In medical devices such as the oxygenators as described above, and in other medical devices such as cardiotomies and hardshell venous reservoirs, air or some other gas can be introduced into the blood, e.g. oxygen (in an oxygenator), nitrogen, carbon dioxide, etc. Typically, when this occurs it is medically necessary to remove certain gas from the blood prior to the blood going to the patient. Separation of the blood from the gas requires the medical device to be used in combination with a defoaming device which typically incorporates some sort of an agent to assist in breaking the foam down. In medical applications, about the only agent that has proved acceptable is a silicone antifoam agent. However, in the process of the silicone agent performing its job, i.e. remove the gas from the blood, a small amount of the silicone actually is transferred into the blood. The problem with this is that silicone is not metabolized by the human body, and therefore silicone accumulates in the body. Even though silicone is an inert material it is undesirable within the human body, under some circumstances, because it can tend to clog up some of the very small capillaries and arteries within the human body.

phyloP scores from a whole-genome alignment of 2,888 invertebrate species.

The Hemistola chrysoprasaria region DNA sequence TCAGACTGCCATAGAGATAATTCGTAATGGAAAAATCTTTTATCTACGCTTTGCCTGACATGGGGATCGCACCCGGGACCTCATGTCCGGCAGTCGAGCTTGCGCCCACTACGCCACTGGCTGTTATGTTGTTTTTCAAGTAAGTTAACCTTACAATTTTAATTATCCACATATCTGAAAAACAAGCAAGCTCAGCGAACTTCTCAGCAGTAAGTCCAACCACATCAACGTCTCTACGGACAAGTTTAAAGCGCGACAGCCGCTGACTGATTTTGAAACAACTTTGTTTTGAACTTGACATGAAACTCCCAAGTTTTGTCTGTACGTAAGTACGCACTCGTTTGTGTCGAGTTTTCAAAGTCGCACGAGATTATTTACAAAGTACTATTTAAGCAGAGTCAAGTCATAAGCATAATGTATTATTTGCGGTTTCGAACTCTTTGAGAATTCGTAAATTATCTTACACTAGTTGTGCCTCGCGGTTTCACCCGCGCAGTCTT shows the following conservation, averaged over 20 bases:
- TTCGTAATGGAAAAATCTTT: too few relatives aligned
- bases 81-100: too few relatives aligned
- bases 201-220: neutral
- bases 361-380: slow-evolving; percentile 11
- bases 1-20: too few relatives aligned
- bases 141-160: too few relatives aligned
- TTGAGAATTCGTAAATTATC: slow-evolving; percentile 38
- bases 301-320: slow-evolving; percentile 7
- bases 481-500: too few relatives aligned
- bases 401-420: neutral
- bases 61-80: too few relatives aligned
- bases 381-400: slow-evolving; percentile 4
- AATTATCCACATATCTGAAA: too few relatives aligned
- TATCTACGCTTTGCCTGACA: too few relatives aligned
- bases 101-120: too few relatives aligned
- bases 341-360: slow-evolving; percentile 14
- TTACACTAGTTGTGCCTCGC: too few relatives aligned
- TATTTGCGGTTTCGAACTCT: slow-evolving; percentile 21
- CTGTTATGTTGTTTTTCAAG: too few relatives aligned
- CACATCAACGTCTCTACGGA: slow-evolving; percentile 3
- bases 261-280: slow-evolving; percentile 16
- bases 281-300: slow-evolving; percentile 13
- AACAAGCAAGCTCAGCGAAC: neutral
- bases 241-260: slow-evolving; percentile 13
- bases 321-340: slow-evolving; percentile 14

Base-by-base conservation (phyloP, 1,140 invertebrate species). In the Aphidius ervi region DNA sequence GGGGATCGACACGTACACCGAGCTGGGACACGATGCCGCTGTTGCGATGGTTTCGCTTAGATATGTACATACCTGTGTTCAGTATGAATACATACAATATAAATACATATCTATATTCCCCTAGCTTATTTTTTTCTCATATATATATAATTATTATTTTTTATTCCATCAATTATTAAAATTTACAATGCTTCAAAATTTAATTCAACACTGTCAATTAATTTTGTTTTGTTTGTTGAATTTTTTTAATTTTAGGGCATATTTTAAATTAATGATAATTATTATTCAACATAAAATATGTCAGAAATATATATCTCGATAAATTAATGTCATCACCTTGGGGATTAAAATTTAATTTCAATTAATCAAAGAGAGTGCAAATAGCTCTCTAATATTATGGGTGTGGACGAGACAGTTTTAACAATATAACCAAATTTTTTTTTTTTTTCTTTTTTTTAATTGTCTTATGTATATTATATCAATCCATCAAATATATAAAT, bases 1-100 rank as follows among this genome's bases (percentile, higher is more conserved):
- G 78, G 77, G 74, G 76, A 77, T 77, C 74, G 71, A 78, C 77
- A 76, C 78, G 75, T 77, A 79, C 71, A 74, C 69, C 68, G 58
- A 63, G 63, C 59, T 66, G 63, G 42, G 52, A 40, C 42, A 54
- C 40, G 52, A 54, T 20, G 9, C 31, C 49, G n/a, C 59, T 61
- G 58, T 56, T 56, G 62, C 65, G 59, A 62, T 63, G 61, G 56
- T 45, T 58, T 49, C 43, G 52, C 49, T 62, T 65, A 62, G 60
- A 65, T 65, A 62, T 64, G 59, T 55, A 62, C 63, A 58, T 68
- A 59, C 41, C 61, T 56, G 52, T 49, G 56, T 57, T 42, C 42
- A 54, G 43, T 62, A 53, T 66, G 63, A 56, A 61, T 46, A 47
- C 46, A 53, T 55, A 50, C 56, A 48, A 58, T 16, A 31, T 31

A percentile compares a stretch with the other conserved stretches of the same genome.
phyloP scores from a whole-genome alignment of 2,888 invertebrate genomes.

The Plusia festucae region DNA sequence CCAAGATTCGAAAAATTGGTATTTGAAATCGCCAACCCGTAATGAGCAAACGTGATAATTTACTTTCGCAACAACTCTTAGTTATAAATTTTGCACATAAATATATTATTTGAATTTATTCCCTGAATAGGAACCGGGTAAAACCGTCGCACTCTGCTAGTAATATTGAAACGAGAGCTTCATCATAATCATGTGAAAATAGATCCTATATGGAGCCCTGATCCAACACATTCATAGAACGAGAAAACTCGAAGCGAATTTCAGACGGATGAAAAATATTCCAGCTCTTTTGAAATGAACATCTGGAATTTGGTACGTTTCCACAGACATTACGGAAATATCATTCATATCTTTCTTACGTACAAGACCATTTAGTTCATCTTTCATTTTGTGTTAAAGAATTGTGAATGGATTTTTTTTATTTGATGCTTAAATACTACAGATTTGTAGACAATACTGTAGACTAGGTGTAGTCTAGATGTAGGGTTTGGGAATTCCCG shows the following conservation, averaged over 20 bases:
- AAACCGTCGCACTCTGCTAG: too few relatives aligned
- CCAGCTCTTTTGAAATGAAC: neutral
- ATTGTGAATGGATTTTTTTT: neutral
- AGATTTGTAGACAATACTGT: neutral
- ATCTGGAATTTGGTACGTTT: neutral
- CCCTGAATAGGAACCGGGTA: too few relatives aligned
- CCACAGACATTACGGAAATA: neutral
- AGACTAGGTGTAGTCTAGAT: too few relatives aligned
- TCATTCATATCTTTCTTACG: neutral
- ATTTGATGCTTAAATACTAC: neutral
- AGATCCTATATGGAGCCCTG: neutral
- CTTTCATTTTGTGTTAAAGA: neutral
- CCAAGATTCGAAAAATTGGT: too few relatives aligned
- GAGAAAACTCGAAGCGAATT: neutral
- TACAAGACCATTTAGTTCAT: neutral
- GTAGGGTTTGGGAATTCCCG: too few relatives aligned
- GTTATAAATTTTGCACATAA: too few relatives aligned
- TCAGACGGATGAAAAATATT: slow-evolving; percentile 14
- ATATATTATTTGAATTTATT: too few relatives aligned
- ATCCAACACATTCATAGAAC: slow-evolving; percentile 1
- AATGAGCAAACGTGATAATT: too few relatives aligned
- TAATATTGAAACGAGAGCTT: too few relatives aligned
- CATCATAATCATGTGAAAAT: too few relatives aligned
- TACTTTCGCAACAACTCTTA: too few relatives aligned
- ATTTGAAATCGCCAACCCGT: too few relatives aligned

As described herein, the features of the present invention can be employed in various types of medical devices. Examples of the type of so-called membrane oxygenators which can employ the features of the present invention are described in U.S. Pat. Nos. 4,094,792 and 4,196,075 both of which are assigned to Bentley Laboratories, Inc., the assignee of the present invention. In addition Bentley Laboratories, Inc. products identified as the Bentley BCM-3 and BCM-7 integrated membrane oxygenators which are oxygenators having three major components can incorporate the defoamers of the present invention. Examples of the bubble type blood oxygenator that can employ the features of the present invention are described in U.S. Pat. Nos. 3,468,631, 3,488,158 and 3,578,411, the last two of which describe devices which have come to be known as the Bentley Oxygenator, and also U.S. Pat. Nos. 4,282,180 and 4,440,723, both assigned to Bentley Laboratories, Inc.
Various prior art examples of blood oxygenators and gas-liquid type of transfer apparatus are described in U.S. Pat. Nos. 3,065,748; 3,256,883; 3,493,347; 4,073,622; 4,138,288; 4,182,739; 4,203,944; 4,203,945; 4,288,125; 4,231,988; 4,272,373; 4,336,224; 4,370,151; 4,374,088; 4,396,584; 4,407,777; 4,440,722; 4,493,692 and 4,533,516.